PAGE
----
Author: Corinne McKay
San Francisco-based StreetFire Sound Labs spent the past two years developing the RBX1600, a MontaVista Linux-powered digital audio server that allows users to control their music collections of up to 1,600 CDs from a Linux, Windows, or Macintosh computer. Using the RBX1600, users can browse, search, and sort CD title and track information, create playlists such as those used in MP3 libraries, and soon, stream CD audio via a home computer network. The device’s integrated ports and interfaces allow and even encourage users to modify it for a variety of other uses. Promising “MP3 flexibility and CD audio quality,” the RBX1600 is currently for sale exclusively through the StreetFire Web site.
The product is targeted at four categories of users: Linux and open source developers who can contribute to the project and qualify for developer discounts; Sony CD jukebox owners who want to catalog their collections, control playback, rip, and stream audio content; owners of large CD collections who want to avoid the fidelity loss associated with ripping and streaming; and home automation enthusiasts — in Street’s words, “the vanguard early adopters of the digital home.”
Open source inside versus open source outside
Street caught the open source audio bug when remodeling his house, assuming that he could “put in a really cool stereo system, with all kind of zones and networking and stuff. Of course it didn’t work out that way at all.” Confronted with the restrictive model offered by existing companies in the home audio sector, Street, a software engineer and venture investor, decided to “bet the company” that audio enthusiasts like himself would embrace the open source paradigm. 300,000 lines of code later, the RBX1600 came to market. MontaVista provided a generic Linux build for the RBX1600, with StreetFire’s own technical staff contributing the custom CPU card, device drivers, server application, client, and jukebox control software.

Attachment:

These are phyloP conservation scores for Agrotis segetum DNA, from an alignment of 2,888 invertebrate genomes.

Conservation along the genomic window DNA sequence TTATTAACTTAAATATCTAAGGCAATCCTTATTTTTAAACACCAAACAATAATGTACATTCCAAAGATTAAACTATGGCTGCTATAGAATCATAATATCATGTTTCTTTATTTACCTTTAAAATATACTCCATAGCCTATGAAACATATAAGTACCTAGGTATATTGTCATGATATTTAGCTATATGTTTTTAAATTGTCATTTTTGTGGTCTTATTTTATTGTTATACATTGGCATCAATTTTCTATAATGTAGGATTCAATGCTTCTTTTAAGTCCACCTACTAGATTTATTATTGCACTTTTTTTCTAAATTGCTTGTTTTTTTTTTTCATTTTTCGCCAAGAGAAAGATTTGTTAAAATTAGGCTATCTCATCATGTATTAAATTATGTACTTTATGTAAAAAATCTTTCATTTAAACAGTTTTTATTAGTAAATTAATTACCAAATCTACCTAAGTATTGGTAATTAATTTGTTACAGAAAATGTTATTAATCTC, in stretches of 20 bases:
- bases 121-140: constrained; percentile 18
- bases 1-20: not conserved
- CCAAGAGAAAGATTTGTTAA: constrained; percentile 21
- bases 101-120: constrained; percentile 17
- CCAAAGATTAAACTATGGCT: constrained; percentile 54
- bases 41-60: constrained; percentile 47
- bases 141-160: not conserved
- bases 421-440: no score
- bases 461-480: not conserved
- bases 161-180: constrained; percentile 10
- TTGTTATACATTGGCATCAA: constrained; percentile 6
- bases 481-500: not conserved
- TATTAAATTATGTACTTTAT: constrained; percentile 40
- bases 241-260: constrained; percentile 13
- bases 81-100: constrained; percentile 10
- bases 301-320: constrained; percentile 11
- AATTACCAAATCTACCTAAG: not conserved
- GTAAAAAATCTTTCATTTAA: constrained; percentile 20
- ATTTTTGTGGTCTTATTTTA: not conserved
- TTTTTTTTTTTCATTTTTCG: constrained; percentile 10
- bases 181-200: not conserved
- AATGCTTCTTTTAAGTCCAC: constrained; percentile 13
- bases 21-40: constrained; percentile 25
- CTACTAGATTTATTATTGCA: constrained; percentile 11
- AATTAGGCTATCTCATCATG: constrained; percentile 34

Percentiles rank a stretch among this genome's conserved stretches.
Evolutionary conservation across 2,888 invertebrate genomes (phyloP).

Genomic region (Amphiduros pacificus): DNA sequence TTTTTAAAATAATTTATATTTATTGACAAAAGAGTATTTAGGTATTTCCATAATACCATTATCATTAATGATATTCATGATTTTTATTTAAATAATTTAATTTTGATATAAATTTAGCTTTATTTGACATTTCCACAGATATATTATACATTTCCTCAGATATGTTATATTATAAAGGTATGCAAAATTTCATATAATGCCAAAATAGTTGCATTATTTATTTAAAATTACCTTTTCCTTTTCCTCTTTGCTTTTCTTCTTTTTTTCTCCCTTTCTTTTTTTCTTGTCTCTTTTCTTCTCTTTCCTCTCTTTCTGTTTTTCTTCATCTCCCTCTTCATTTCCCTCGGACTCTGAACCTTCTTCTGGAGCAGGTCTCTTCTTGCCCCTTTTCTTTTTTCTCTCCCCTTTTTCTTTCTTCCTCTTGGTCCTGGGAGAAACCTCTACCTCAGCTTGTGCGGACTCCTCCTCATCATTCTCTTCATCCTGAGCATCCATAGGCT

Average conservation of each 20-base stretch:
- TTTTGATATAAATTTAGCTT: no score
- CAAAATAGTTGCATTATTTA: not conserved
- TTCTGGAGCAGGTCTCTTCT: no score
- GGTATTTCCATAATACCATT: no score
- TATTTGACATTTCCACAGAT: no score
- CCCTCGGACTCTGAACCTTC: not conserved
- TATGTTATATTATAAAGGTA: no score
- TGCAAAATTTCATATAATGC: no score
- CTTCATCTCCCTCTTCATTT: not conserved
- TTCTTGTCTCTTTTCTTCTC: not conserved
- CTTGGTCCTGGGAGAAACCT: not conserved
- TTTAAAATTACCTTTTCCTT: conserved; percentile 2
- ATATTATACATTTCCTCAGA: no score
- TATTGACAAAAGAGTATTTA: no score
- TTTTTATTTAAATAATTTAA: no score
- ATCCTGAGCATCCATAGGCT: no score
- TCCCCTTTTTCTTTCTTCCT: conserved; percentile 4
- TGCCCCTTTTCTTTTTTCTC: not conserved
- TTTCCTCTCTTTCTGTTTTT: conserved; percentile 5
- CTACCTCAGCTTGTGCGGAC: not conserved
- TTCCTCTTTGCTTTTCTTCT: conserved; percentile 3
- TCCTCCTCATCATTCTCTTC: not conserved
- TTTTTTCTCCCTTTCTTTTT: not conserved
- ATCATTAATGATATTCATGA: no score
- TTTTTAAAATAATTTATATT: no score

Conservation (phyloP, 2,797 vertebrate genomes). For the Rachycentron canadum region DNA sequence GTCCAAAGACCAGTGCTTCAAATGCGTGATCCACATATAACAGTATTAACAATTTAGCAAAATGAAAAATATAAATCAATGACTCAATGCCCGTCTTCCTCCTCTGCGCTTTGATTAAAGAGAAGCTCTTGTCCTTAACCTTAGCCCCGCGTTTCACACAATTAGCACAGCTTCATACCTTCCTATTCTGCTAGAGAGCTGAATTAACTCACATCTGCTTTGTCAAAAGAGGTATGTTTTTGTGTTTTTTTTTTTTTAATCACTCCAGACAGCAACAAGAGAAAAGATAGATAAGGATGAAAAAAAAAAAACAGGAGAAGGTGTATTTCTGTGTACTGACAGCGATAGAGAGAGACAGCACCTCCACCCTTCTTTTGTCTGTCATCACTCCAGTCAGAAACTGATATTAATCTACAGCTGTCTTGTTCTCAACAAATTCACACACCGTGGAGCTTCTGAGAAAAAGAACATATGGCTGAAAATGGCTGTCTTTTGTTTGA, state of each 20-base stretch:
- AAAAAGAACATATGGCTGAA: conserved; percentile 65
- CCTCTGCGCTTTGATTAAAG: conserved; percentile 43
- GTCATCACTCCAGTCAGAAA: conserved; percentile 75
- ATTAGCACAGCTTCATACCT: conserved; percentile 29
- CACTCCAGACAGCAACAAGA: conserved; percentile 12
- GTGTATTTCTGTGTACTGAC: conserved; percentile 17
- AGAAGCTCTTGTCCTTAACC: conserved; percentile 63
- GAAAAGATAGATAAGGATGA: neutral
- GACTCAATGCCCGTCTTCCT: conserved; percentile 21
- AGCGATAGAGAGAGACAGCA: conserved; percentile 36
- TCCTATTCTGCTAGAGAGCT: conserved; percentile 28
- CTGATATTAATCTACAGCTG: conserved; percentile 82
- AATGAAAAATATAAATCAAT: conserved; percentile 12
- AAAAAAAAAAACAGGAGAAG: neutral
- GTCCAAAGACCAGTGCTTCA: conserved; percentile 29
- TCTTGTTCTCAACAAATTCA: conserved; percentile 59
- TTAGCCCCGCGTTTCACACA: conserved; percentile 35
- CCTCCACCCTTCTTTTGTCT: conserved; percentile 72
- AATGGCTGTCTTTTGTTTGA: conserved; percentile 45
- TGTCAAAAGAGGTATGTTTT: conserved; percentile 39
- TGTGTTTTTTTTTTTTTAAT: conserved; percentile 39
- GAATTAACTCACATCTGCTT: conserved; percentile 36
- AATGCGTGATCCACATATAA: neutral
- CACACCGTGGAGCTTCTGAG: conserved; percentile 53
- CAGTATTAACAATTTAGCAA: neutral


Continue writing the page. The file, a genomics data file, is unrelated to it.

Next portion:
At $750, the RBX1600 is cheaper than some other high-end audio servers such as the Escient Fireball line at $2,500 and up, and the Audio Request Tera Pro line at $15,000 and up, and also offers free software upgrades to buyers. As StreetFire’s media representative Mark Matossian comments, “How often do you get to download entirely new functions for your stereo?” StreetFire doesn’t release sales figures or company financial data, but emphasizes that it’s doing well enough to debut a second product in the third quarter of 2005.
While many home audio equipment companies use embedded Linux in their products, Street draws a distinction between using open source code and putting it out to the community. Street says that “even the newer technology products like Sonus, Roku, or Audio ReQuest may offer an API, but they are still fundamentally closed source.” His insistence on open source extends from his product’s embedded StreetRacer OS to the hardware side as well. In an effort to “take the open source philosophy farther into the product architecture level,” the RBX1600 includes an RS-232 port, a USB port, a Compact Flash slot, and diagnostic and display headers, collectively known as HackPoints, to make it easier for users to modify the device or even repurpose it entirely.
MIT music library catches StreetFire